ProjectEnd

Superstar
Member Bio
Joined
May 28, 2007
Messages
12,032
Reaction score
24,309
So in other words it is in fact land that can be intensified, which is the point. However at this point there is no one who owns it that is interested in such.
As @Northern Light alluded, we're getting way off topic here, but Brookfield may or may not have plans for that land. It was zoned in the 80s for additional density that never materialized (I believe it was a victim of the 90s recession). Since then, ownership has splintered with Oxford / OMERS taking the TD Tower and Brookfield retaining Bay Wellington.

Could it be developed? Sure. Would it be by a third entity to build a residential project? Almost certainly not.
 

steveve

Senior Member
Member Bio
Joined
Sep 1, 2009
Messages
6,124
Reaction score
7,405
Definitely a fan of the overall proportions, eerily reminiscent of something you would see in the densest parts of Manhattan.

Here's some additional context from the east (very modest in scale next to CC3):

51705769837_47d6f96525_h.jpg
 

The Preservationist

Active Member
Member Bio
Joined
Jun 27, 2020
Messages
396
Reaction score
939
Philosophical question: Why not make its Northern neighbour a little larger, taller and preserve here? Looks like the floor area on the building's upper block could barely accommodate a full sized snooker table...
 

Bjays92

Senior Member
Member Bio
Joined
Jan 9, 2020
Messages
1,101
Reaction score
2,931
Philosophical question: Why not make its Northern neighbour a little larger, taller and preserve here? Looks like the floor area on the building's upper block could barely accommodate a full sized snooker table...
Its northern neighbor already needs to be modified for shadowing reasons. Good luck getting anything bigger there.
 

Doppleganger

New Member
Member Bio
Joined
Dec 7, 2016
Messages
52
Reaction score
83
Maybe we should consider relocation of the entire structure (including the interior) elsewhere.

AoD
That's a definite option that was done for the Campbell House back in '72, but as architecturally interesting as these two gems are, I doubt whether the developer(or the city) would be willing to cover what would be a very costly project.
 

AlvinofDiaspar

Moderator
Member Bio
Joined
Apr 22, 2007
Messages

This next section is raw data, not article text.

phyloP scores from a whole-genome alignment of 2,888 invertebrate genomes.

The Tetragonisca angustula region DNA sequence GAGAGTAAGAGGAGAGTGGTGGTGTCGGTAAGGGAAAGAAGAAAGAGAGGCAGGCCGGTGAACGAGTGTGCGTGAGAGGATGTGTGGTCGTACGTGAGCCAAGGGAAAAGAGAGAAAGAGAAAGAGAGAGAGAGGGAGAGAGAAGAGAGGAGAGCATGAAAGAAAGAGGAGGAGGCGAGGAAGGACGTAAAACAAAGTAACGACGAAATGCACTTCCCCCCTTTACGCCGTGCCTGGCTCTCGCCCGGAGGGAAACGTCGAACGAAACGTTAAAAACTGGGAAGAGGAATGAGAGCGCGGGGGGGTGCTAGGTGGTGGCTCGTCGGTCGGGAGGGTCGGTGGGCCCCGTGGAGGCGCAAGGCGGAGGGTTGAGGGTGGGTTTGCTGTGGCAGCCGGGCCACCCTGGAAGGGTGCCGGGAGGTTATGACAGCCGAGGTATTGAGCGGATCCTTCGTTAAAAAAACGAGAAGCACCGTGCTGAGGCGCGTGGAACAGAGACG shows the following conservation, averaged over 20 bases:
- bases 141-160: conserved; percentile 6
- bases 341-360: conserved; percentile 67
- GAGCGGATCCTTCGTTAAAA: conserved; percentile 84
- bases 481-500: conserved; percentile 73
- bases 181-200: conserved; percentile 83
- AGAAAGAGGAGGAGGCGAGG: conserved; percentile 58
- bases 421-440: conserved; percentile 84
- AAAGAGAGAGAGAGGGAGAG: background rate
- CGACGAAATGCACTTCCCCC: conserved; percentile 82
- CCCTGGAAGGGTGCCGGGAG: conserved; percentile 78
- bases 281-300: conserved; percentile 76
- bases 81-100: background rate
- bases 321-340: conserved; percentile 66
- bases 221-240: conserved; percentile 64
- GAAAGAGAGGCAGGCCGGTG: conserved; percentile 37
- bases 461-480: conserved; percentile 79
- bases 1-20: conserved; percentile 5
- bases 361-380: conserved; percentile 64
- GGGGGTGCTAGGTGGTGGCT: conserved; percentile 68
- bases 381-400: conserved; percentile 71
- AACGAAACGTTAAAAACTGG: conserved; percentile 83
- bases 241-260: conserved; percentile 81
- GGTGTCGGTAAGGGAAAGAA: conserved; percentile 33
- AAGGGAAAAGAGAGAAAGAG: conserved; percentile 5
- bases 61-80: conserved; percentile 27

31,673
Reaction score
24,865
City:
Toronto
That's a definite option that was done for the Campbell House back in '72, but as architecturally interesting as these two gems are, I doubt whether the developer(or the city) would be willing to cover what would be a very costly project.

Not to mention run against the notion of preservation in-situ. Having said that, it is probably more desirable than just keeping the facade. As to cost, they will have to work out the math.

AoD
 

Doppleganger

New Member
Member Bio
Joined
Dec 7, 2016
Messages
52
Reaction score
83
Not to mention run against the notion of preservation in-situ. Having said that, it is probably more desirable than just keeping the facade. As to cost, they will have to work out the math.

AoD
Mind you, if the city could purchase a corner lot in some less pricey part of the city(gulp) and make a deal with the developer to cover the 'moving' expenses(or even vice versa), then I could see it happening. Some lot in the new Portlands development that would benefit from a bit of 'heritage" suddenly comes to mind!
 

syn

Senior Member
Member Bio
Joined
Apr 26, 2007
Messages
5,270
Reaction score
3,530
Nope.

I mean if it must happen, yay for saving the facade.......

But nope.........just chuck it in the bin, let the buildings stay, with some tasteful restoration.

Also the pattern of a deep setback, then going fat again, then going thin again looks ridiculous!
Late to the party here - only saw this project today when it was featured on the main page.

I completely agree with the general consensus.

This particular heritage building should be off limits to any kind of development - especially one like this, where the tower is absolutely hideous.
 

Top